Work hours may not be an issue for many women employees but rigidity in office timings may become a turn off factor in the longer run
At a time when companies have started working towards gender diversity, findings of Defining Success 2013 diversity survey can provide some vital clues to engage women employees
What attracts women towards a job or company? What is it that matters most to high performing women employees when it comes to job satisfaction? What provokes them to quit? Answers to these –and many other such questions—may prove beneficial for the organizations that are focusing on gender diversity. The Defining Success 2013 survey conducted by Accenture provides some crucial clues. The survey reveals that 68 per cent women consider work-life balance to be the most important factor. The results are based on the answers given by 4,100 business executives across 33 countries. In a scenario where many companies are trying to figure out ways to increase the number of women employees, these figures are highly important. Increased focus on recruiting women employees can be clearly seen. However, it is important to have the right perspective. Recruiting the right women candidates is important; equally essential is to make efforts towards their retention. Companies that boast of a strong women work force have succeeded by understanding the difference between the needs of their men and women workforce. Understanding requirements of the women workforce may be of great help:
Work timings are important for the women workforce:
Work hours may not be an issue for many women employees but rigidity in office timings may become a turn off factor in the longer run. Studies have proved that women are more likely to go for a job that gives them flexi-work hours, even when this is at the cost of salary hike. In an article titled Have Women Found Work/Life Balance, writer Sarah Robbins quotes Jennifer Kohler, a director of Catalyst, “More companies are prioritizing what a staffer does, not where she does it.” Robbins asserts that more and more companies are focusing on the results. She writes, “Nowadays nearly 27 percent of American women work flexible schedules, up from 11 percent in 1984, according to the Bureau of Labor Statistics. (sic)” Timings that may interfere with personal responsibilities of women employees or may pose security problems for them discourage women employees from spending more time in their office.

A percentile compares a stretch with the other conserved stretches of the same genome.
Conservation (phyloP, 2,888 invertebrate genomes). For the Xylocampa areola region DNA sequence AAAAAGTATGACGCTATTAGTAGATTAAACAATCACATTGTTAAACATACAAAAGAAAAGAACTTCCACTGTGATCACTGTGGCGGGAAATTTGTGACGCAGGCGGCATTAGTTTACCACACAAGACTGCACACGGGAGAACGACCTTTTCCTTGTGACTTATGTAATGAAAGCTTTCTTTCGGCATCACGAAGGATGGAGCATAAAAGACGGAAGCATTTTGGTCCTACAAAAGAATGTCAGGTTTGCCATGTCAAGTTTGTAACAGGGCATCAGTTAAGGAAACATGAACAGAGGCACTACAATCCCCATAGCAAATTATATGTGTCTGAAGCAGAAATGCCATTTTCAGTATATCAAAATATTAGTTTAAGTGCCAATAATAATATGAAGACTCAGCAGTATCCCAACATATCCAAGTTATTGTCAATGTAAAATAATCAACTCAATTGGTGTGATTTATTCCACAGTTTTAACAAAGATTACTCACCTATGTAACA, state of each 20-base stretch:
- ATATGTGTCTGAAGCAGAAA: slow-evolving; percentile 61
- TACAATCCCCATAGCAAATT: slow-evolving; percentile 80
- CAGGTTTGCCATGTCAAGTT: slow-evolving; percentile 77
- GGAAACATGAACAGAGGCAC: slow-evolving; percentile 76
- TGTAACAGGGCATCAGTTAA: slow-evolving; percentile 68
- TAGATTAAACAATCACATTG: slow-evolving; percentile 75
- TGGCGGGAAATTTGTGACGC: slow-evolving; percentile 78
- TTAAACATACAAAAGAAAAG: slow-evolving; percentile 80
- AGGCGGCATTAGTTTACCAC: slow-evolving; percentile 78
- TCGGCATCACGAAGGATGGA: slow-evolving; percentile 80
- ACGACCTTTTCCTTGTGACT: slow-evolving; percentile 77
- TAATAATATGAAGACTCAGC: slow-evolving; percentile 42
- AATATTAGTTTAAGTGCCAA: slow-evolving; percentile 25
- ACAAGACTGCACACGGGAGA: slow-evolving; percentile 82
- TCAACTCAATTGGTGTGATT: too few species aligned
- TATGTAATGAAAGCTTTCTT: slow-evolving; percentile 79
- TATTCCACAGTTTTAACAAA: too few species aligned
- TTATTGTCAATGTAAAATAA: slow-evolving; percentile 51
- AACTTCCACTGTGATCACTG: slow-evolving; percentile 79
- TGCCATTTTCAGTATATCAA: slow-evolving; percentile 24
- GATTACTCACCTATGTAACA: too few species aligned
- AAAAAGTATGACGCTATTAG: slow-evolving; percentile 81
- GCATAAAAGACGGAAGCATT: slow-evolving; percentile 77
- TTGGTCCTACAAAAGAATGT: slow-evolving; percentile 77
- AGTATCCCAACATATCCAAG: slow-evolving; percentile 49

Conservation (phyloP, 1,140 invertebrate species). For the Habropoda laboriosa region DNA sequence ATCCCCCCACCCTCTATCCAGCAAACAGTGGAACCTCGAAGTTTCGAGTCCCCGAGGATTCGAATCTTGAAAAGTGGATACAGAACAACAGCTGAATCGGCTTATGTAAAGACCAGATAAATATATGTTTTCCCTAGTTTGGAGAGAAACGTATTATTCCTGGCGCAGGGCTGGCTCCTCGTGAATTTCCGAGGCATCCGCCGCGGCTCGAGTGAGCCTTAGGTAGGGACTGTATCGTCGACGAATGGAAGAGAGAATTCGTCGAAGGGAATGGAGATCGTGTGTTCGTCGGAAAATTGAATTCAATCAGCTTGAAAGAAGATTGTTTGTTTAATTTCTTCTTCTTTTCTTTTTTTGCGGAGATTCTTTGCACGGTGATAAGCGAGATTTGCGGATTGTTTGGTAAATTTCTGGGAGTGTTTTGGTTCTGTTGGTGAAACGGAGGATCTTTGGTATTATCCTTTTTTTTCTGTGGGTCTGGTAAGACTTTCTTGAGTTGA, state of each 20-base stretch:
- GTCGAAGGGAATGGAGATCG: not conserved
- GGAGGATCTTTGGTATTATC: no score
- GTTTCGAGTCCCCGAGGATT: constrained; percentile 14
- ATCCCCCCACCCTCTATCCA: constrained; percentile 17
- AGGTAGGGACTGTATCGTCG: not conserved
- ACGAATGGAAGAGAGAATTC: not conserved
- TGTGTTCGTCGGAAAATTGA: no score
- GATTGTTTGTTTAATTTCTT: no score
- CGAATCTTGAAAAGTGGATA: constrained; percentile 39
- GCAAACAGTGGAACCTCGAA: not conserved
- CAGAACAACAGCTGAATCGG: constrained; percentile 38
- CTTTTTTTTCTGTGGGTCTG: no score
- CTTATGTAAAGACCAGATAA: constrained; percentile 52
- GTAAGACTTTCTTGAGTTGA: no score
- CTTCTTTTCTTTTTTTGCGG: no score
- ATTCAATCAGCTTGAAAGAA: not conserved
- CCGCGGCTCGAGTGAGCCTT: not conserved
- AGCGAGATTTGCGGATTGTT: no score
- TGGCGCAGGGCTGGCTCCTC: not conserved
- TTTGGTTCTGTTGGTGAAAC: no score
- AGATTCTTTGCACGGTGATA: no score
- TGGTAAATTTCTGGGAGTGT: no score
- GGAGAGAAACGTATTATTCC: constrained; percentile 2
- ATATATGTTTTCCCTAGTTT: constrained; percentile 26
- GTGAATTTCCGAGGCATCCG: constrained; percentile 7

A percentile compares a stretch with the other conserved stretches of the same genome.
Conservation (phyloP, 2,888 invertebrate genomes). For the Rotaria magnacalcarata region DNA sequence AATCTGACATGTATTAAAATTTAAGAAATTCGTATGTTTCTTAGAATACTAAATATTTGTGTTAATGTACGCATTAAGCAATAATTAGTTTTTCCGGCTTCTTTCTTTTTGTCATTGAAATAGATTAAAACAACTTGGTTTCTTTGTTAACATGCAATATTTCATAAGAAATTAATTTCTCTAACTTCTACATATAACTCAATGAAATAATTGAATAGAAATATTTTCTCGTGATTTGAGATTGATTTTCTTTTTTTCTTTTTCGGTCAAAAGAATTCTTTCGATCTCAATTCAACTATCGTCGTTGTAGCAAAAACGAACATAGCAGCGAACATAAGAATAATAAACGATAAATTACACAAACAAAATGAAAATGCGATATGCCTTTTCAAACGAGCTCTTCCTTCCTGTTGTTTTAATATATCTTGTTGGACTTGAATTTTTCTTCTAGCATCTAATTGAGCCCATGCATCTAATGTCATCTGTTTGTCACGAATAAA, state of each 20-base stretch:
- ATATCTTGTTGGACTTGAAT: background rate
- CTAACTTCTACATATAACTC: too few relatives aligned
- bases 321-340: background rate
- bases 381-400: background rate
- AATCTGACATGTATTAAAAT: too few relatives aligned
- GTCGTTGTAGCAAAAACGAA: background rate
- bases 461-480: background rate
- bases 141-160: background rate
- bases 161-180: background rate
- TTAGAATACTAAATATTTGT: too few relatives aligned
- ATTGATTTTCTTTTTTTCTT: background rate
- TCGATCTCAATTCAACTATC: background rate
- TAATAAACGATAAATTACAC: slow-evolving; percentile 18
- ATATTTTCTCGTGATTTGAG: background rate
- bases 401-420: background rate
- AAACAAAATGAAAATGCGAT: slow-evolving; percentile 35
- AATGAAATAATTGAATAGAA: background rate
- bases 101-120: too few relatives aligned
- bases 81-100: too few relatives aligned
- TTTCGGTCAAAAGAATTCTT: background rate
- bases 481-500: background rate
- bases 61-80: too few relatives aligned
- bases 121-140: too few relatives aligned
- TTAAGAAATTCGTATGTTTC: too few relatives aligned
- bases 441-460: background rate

Give them the right eco-system:
In a study published in the Journal of Health and Social Behavior it was revealed that women feel distressed due to the work pressure that trails them even after office hours. In this study Scott Schieman, a professor of Sociology at the University of Toronto points out, “Men are traditionally raised to be financial providers and therefore they don’t expect to be free from that role even when they are at home”. Mostly women are expected to perform in an eco-system which by default is designed for men, since they have dominated the workforce since long. Women employees are expected to fit-in and deliver results which are analysed against the criteria applicable to male employees. Women have different responsibilities and their experiences are different than men. Often this factor is lost in oblivion. Judging women against the parameters (such as long work hours, frequent travels, less family responsibilities, late night meetings) that do not apply to them is a common mistake that organizations commit. Job responsibilities do not make much difference to women, the way they are expected to fulfil these job responsibilities does.
Fair growth opportunities:
To make workplaces gender-neutral, there is still a long way to go. Many women employees complain of biased behavior in terms of responsibilities or benefits that they get as compared to what their male counterparts get. Existence of bias against women cannot be denied. The Accenture report points out that lack of opportunities, is one of the major reasons that leads to dissatisfaction among women employees. While a larger chunk of women employees (80 per cent) said that they believe they can have a good career and family both, at least 58 per cent of women said that they believe their work goes unnoticed. At the same time, 42 per cent women said that lack of opportunity for growth was one of the reasons leading to job dissatisfaction.
The emphasis on women-friendly workplaces seems to be taking the wrong direction when high performing women complain of being denied opportunities. One cannot run away from the fact that it has a lot to do with the whole buzz around the word ‘women-employees’. For a workforce to give better results it is essential for the companies to give it fair opportunities. The focus needs to be on gender-neutral workplaces, where problems and requirements of the whole workforce are considered and sorted.